6. Go to class.

My daughter sat in on classes at several schools and found it very helpful. It gave her a chance to observe the professors and see how the students interacted with the faculty.

Most professors are happy to meet with a prospective student. So, if your teenager is passionate about a particular subject—be it French literature or biomedical engineering—get the names of one or two professors in those departments. Your teenager can either email those faculty members directly to set up a meeting or ask the admissions department. The bottom line: speaking with a professor can give your teenager clues beyond the course catalog about what it’s like to attend the college.

“I would also suggest going on a tour on a weekday instead of on a weekend,” says YSU’s Davis. “When you’re here during the weekday, you can see what classes are really like. During the weekends, a lot of students are in their residence halls, so you can’t get a sense of that.”

7. Schedule an interview.

These days, many colleges do not require prospective students to have an interview, but that doesn’t mean your teenager shouldn’t sign up for one when offered. An impressive interview can work in your teenager’s favor. These slots are handed out on a first-come, first-served basis—another reason to plan your trip in advance.

8. Look beyond academics.

Skim through the bulletin boards in the student center and other buildings. These indicate what kind of clubs, speakers and events are happening on campus and whether there are activities that appeal to your student. Also, find out what is going on outside of campus. At many colleges, the surrounding areas and cities are a big part of the social life at the college. “Also ask your tour guide. They are typically students who are involved in a lot of activities on campus,” Davis adds.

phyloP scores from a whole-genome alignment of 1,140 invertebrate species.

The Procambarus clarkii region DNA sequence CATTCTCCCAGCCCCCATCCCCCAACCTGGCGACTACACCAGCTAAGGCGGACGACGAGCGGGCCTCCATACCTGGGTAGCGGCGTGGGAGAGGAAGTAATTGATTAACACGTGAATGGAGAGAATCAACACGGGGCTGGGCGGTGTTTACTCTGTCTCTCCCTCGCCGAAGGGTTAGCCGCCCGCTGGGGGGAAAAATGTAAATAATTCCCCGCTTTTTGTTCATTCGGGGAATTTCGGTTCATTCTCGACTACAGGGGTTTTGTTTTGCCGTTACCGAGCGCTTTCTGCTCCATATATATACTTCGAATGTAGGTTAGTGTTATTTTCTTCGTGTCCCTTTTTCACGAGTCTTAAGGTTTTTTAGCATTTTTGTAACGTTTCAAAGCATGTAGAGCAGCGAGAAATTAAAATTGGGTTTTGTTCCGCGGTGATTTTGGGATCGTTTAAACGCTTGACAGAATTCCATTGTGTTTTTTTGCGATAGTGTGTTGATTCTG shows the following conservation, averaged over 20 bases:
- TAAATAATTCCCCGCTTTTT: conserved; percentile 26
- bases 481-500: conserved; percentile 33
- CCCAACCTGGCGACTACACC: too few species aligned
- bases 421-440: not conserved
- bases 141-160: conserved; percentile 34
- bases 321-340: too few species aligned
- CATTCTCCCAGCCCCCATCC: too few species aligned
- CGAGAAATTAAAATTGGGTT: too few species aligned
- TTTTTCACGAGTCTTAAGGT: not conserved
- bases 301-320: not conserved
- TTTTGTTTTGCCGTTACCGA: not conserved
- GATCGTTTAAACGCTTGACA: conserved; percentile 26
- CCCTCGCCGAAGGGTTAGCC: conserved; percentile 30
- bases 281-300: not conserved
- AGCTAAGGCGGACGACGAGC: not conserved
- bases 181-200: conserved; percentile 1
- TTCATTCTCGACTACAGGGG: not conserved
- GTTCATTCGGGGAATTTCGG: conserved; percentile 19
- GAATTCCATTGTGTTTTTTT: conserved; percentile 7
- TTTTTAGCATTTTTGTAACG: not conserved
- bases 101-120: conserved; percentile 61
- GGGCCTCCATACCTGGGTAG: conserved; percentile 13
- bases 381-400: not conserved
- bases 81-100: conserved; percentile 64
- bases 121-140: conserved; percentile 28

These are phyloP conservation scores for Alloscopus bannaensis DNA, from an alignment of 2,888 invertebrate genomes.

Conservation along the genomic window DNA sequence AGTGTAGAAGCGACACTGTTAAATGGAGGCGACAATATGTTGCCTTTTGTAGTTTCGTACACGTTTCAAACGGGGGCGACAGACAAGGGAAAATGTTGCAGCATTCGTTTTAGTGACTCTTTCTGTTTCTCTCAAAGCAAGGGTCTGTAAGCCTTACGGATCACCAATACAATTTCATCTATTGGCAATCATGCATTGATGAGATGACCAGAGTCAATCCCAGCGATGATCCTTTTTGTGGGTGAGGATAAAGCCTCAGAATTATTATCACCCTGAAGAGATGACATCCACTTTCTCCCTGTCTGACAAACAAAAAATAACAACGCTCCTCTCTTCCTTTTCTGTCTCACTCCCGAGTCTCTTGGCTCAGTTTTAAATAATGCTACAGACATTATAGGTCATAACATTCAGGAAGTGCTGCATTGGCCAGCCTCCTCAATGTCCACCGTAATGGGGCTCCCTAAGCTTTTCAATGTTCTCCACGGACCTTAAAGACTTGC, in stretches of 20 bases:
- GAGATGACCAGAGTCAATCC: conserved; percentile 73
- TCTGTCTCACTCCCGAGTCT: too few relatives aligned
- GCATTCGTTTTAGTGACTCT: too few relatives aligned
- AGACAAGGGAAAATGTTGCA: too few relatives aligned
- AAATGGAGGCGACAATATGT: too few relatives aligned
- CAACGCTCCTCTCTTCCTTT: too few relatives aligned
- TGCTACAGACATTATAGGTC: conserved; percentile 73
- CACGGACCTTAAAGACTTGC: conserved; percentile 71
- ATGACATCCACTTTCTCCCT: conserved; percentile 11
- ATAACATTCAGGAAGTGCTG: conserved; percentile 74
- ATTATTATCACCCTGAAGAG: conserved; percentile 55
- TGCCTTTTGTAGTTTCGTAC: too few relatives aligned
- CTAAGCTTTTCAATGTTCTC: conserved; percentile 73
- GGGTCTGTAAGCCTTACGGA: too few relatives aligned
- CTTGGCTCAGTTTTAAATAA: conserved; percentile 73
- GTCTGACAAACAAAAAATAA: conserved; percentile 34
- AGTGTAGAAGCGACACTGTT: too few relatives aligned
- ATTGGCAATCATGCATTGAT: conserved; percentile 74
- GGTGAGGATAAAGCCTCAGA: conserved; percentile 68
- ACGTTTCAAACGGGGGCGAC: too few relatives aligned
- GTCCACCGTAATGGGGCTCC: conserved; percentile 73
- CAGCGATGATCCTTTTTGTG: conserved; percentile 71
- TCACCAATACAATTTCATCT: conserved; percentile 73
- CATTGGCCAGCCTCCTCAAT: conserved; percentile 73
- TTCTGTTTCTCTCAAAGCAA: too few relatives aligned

9. Parents, step back.

Throughout the entire college application process, but particularly when visiting campuses, parents should let their teenager take the lead. “Remember this is your student’s journey, not yours,” says Robin Mamlet, the former Dean of Admissions at Swarthmore College and coauthor of College Admission: From Application to Acceptance, Step by Step. “It is up to parents to help their child make the best choice for himself.”

That means letting your teenager ask (a lot of, if not all) the questions. “Take the back seat,” advises Terri McCue, Director of College Counseling at Hathaway Brown School in Cleveland, Ohio. “You should be at the back of the line, while your child is at the front of the line.”

10. Have fun!

Last, but hardly least of must-do college visit tips, take some time during your trip to have fun with your teen. See a ball game, go sightseeing or eat at a popular local restaurant. Not only will you get a feel for the area around campus, you’ll be spending some soon-to-be-precious moments with your teenager. So, embrace the opportunity. Before you know it, you’ll be leaving your teenager on campus and heading home alone.

Randi Mazzella is a freelance writer specializing in parenting, midlife issues, and family life. Her work has appeared in a variety of publications including The Washington Post, The Fine Line and The Girlfriend. She is a frequent contributor to Your Teen for Parents. Follow her on Twitter or Facebook.